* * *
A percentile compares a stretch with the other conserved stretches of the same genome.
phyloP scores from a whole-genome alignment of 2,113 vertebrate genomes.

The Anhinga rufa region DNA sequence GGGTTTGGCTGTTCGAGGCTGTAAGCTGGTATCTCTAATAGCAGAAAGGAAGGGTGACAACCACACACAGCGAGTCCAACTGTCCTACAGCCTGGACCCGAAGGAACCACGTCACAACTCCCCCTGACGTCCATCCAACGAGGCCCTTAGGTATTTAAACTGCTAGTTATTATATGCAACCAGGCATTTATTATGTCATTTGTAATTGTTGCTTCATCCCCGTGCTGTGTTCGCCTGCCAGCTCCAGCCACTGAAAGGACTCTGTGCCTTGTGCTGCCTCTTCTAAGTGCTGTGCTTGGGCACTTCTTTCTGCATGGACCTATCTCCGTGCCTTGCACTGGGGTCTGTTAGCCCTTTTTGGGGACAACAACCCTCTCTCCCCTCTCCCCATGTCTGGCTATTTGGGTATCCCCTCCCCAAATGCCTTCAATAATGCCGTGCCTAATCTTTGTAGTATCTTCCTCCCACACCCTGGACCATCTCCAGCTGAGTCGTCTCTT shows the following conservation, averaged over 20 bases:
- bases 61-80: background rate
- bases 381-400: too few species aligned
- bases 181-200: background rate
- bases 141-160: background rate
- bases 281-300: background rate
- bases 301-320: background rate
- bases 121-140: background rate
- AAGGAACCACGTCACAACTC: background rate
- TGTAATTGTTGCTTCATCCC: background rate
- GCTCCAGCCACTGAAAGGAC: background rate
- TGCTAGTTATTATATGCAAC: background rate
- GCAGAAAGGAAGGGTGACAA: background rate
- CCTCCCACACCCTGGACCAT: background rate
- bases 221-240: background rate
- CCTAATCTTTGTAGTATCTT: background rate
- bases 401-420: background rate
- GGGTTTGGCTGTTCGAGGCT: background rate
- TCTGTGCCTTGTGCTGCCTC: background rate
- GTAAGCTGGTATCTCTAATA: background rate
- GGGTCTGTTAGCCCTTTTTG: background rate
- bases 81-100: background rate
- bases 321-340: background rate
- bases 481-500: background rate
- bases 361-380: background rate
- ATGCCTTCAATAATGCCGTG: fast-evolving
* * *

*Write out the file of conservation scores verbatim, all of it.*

A percentile compares a stretch with the other conserved stretches of the same genome.
phyloP scores from a whole-genome alignment of 2,113 vertebrate genomes.

The Anhinga rufa region DNA sequence GGGTTTGGCTGTTCGAGGCTGTAAGCTGGTATCTCTAATAGCAGAAAGGAAGGGTGACAACCACACACAGCGAGTCCAACTGTCCTACAGCCTGGACCCGAAGGAACCACGTCACAACTCCCCCTGACGTCCATCCAACGAGGCCCTTAGGTATTTAAACTGCTAGTTATTATATGCAACCAGGCATTTATTATGTCATTTGTAATTGTTGCTTCATCCCCGTGCTGTGTTCGCCTGCCAGCTCCAGCCACTGAAAGGACTCTGTGCCTTGTGCTGCCTCTTCTAAGTGCTGTGCTTGGGCACTTCTTTCTGCATGGACCTATCTCCGTGCCTTGCACTGGGGTCTGTTAGCCCTTTTTGGGGACAACAACCCTCTCTCCCCTCTCCCCATGTCTGGCTATTTGGGTATCCCCTCCCCAAATGCCTTCAATAATGCCGTGCCTAATCTTTGTAGTATCTTCCTCCCACACCCTGGACCATCTCCAGCTGAGTCGTCTCTT shows the following conservation, averaged over 20 bases:
- bases 61-80: background rate
- bases 381-400: too few species aligned
- bases 181-200: background rate
- bases 141-160: background rate
- bases 281-300: background rate
- bases 301-320: background rate
- bases 121-140: background rate
- AAGGAACCACGTCACAACTC: background rate
- TGTAATTGTTGCTTCATCCC: background rate
- GCTCCAGCCACTGAAAGGAC: background rate
- TGCTAGTTATTATATGCAAC: background rate
- GCAGAAAGGAAGGGTGACAA: background rate
- CCTCCCACACCCTGGACCAT: background rate
- bases 221-240: background rate
- CCTAATCTTTGTAGTATCTT: background rate
- bases 401-420: background rate
- GGGTTTGGCTGTTCGAGGCT: background rate
- TCTGTGCCTTGTGCTGCCTC: background rate
- GTAAGCTGGTATCTCTAATA: background rate
- GGGTCTGTTAGCCCTTTTTG: background rate
- bases 81-100: background rate
- bases 321-340: background rate
- bases 481-500: background rate
- bases 361-380: background rate
- ATGCCTTCAATAATGCCGTG: fast-evolving